for the month of March you can download—for free—the audiobooks for Bonhoeffer’s The Cost of Discipleship and Piper’s Fifty Reasons Jesus Came to Die.

Use the coupon code MAR2010 for Bonhoeffer, and the code MAR2010B for Piper. Go here for more details.

Thanks to christianaudio.com for the sweet giveaways they give each month.

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Remembering Roe vs. Wade

A decade before I was born, seven people decided that it was legal in the United States for a mother to kill her child if it couldn’t survive outside the womb. I wonder what they would do now had they known that 45 million people would be killed as a result of their ruling and subsequent legal decisions.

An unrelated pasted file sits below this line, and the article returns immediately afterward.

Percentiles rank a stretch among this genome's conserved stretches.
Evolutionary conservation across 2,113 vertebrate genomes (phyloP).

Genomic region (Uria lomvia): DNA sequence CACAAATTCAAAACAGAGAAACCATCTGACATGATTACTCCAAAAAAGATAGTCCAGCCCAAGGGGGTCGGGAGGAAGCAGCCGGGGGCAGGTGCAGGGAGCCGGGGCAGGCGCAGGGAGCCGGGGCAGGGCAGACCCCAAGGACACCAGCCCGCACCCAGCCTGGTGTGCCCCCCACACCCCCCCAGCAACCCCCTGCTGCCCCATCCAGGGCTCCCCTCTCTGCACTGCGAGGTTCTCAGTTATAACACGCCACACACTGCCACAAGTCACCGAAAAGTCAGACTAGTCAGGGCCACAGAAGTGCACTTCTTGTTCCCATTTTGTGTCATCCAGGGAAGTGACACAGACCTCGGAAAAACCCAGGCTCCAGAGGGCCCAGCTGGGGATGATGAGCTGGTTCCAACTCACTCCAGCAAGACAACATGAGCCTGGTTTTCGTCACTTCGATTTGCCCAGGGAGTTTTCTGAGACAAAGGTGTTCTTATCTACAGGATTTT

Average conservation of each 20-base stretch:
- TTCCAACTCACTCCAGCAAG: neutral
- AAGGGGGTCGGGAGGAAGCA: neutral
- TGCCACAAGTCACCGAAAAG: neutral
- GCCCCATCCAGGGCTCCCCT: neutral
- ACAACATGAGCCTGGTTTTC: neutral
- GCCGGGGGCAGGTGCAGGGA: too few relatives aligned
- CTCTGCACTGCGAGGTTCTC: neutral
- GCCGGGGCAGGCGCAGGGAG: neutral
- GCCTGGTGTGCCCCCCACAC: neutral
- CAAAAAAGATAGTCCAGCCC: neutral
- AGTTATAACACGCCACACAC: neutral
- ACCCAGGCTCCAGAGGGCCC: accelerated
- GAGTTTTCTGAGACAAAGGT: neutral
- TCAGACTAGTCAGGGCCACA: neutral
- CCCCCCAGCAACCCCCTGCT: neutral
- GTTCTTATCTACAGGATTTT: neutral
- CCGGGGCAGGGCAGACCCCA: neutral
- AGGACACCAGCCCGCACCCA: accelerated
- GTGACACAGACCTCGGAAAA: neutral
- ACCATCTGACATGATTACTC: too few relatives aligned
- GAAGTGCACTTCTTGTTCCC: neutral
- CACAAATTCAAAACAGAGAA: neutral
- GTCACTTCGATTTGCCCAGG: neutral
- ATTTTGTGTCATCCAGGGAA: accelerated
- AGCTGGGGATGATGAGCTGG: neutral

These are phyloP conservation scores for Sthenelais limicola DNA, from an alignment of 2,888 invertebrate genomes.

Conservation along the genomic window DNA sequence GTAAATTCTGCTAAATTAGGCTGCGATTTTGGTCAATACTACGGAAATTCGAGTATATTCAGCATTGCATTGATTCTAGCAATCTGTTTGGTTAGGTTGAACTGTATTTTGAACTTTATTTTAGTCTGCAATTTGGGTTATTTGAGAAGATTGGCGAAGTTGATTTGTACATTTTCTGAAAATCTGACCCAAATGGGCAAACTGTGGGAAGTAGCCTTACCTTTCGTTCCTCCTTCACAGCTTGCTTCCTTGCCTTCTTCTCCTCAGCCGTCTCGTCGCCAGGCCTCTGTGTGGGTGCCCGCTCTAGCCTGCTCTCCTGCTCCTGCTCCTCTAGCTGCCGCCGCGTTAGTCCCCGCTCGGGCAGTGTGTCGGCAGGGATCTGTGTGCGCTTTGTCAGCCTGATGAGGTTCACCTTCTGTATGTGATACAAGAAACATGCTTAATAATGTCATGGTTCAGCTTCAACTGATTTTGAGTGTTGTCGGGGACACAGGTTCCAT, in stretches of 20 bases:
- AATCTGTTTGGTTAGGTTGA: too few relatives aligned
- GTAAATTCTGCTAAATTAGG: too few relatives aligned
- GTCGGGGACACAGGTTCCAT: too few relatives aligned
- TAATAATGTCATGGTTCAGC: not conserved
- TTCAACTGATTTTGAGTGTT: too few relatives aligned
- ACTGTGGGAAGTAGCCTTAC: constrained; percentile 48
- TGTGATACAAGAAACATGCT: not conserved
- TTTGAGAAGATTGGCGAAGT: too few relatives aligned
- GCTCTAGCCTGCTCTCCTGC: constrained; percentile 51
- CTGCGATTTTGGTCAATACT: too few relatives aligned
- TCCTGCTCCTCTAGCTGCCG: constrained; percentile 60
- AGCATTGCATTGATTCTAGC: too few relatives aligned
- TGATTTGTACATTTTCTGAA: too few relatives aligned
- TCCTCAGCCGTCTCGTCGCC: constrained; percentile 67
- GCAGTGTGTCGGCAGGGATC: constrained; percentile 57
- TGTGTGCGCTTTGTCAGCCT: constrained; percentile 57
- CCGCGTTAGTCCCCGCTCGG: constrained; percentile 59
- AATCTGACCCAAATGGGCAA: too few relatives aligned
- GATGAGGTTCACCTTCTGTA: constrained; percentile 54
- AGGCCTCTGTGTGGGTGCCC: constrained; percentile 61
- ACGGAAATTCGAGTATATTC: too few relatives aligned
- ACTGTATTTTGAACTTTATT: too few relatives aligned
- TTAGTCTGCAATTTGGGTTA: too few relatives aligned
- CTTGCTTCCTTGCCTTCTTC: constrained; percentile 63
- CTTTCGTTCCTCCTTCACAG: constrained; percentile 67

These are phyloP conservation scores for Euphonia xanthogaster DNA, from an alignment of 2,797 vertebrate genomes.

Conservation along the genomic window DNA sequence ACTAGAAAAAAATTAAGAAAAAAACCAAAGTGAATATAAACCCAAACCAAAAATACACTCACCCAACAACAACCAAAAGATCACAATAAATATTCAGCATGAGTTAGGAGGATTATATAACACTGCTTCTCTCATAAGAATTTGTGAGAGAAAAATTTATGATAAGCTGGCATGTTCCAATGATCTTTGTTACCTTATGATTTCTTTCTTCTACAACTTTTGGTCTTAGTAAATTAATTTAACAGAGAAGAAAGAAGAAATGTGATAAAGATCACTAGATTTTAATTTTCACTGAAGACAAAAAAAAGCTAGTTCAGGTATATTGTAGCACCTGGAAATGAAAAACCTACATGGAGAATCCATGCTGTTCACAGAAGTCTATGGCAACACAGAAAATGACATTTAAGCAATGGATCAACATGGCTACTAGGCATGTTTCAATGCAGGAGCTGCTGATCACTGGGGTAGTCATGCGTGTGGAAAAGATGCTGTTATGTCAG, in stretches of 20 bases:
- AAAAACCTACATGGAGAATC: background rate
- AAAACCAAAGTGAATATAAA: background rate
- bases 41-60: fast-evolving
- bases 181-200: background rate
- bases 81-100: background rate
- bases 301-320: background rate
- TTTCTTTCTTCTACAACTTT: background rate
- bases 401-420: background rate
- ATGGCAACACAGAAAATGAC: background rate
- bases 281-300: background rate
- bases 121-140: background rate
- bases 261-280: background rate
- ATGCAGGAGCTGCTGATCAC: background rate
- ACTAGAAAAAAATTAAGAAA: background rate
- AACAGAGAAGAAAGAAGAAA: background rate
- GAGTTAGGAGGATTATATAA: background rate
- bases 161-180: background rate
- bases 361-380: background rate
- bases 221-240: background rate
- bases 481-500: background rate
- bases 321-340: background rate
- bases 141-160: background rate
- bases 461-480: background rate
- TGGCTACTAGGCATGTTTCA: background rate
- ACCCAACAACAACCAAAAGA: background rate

Changing minds about abortion has often been linked historically to changing minds about slavery. Black slaves were people, although few would grant them that recognition or the accompanying rights. Black slaves were legally considered property, although in God’s eyes they were far more than that.

The parallels are endless… and in order for hearts and minds to be changed about abortion, the truth must be proclaimed. Even graphically. This is what it took for William Wilberforce and his allies to turn the tide in the war against the slave trade in England. I pray daily that another Wilberforce will step forward with the tenacity to endure for decades in the fight against those who would murder children for money, convenience, whatever. That the country would not rend itself apart as it did during the Civil War, or begin to abort itself into oblivion, as many European countries today are.

A round up of posts pertinent to today:

A rigorously researched defense of the biblical position on abortion by John MacArthur.

For over 20 years, John Piper has marked this date from his pulpit.